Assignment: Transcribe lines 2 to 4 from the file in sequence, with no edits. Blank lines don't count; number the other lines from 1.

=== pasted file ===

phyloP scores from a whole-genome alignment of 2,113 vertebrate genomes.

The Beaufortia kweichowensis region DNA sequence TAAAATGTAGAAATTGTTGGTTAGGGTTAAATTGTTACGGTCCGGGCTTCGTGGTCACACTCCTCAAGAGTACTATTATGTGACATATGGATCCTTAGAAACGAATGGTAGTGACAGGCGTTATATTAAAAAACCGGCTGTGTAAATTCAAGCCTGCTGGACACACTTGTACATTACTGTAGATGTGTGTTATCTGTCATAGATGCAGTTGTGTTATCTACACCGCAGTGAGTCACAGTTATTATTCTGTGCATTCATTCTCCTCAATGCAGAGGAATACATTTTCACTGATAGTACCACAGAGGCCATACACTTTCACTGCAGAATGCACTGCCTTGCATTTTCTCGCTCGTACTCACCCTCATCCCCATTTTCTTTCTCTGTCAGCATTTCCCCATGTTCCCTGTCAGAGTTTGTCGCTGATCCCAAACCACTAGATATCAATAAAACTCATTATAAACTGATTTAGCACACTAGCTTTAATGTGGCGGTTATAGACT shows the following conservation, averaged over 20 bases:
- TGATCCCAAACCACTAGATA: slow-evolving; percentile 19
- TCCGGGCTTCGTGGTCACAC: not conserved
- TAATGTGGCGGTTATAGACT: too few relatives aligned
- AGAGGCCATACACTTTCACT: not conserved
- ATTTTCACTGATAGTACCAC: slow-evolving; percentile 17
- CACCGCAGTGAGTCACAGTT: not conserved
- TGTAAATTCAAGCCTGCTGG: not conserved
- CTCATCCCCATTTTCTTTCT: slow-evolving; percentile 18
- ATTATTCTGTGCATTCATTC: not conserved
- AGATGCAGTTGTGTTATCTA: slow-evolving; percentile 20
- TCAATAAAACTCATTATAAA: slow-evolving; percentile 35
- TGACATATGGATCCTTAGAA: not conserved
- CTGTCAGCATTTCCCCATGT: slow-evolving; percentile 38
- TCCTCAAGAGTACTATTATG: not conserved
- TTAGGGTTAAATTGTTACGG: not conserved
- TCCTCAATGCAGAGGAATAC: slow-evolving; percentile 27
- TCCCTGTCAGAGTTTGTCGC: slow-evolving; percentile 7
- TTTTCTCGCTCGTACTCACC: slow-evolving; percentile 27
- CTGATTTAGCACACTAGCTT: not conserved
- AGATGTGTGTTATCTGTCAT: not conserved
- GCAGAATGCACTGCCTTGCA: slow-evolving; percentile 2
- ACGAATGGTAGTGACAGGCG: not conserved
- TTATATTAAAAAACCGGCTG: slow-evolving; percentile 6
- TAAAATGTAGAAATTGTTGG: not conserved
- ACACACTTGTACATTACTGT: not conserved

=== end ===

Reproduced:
The Beaufortia kweichowensis region DNA sequence TAAAATGTAGAAATTGTTGGTTAGGGTTAAATTGTTACGGTCCGGGCTTCGTGGTCACACTCCTCAAGAGTACTATTATGTGACATATGGATCCTTAGAAACGAATGGTAGTGACAGGCGTTATATTAAAAAACCGGCTGTGTAAATTCAAGCCTGCTGGACACACTTGTACATTACTGTAGATGTGTGTTATCTGTCATAGATGCAGTTGTGTTATCTACACCGCAGTGAGTCACAGTTATTATTCTGTGCATTCATTCTCCTCAATGCAGAGGAATACATTTTCACTGATAGTACCACAGAGGCCATACACTTTCACTGCAGAATGCACTGCCTTGCATTTTCTCGCTCGTACTCACCCTCATCCCCATTTTCTTTCTCTGTCAGCATTTCCCCATGTTCCCTGTCAGAGTTTGTCGCTGATCCCAAACCACTAGATATCAATAAAACTCATTATAAACTGATTTAGCACACTAGCTTTAATGTGGCGGTTATAGACT shows the following conservation, averaged over 20 bases:
- TGATCCCAAACCACTAGATA: slow-evolving; percentile 19
- TCCGGGCTTCGTGGTCACAC: not conserved